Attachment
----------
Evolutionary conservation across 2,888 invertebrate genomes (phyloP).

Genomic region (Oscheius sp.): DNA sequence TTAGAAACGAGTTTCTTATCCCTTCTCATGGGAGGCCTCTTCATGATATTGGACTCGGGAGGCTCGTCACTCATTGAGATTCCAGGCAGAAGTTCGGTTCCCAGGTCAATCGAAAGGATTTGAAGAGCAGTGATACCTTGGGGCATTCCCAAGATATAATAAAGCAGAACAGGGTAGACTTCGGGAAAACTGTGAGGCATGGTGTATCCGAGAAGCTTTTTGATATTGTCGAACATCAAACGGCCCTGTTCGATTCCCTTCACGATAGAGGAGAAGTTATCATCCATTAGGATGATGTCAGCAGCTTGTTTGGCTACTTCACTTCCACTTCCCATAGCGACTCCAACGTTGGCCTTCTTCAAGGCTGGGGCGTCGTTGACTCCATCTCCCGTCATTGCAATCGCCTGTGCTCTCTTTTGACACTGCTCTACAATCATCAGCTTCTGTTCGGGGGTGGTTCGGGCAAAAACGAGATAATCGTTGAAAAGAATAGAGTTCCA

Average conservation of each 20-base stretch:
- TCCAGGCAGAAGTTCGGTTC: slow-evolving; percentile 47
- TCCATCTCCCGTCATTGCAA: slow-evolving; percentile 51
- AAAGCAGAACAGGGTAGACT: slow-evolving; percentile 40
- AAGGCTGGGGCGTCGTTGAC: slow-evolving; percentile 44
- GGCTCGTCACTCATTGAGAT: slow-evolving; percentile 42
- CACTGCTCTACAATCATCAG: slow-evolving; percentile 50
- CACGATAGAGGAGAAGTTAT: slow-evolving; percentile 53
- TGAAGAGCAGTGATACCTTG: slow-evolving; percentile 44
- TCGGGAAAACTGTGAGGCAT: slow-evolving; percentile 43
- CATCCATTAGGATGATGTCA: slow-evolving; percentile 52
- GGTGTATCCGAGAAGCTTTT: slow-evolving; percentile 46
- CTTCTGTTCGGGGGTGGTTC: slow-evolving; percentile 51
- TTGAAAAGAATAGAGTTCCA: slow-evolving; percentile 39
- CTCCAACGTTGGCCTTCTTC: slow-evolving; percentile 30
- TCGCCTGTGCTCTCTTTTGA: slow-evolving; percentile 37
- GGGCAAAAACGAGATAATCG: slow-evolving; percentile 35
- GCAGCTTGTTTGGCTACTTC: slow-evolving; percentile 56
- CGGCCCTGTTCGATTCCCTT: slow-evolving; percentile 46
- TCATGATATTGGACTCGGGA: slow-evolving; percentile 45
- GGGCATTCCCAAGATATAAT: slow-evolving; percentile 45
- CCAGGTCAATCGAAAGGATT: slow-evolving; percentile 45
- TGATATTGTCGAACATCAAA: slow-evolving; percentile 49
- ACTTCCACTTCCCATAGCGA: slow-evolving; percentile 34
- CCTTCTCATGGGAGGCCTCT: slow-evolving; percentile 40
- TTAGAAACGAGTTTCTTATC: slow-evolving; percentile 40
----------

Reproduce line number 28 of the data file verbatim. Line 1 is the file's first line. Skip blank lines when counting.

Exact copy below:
- TTAGAAACGAGTTTCTTATC: slow-evolving; percentile 40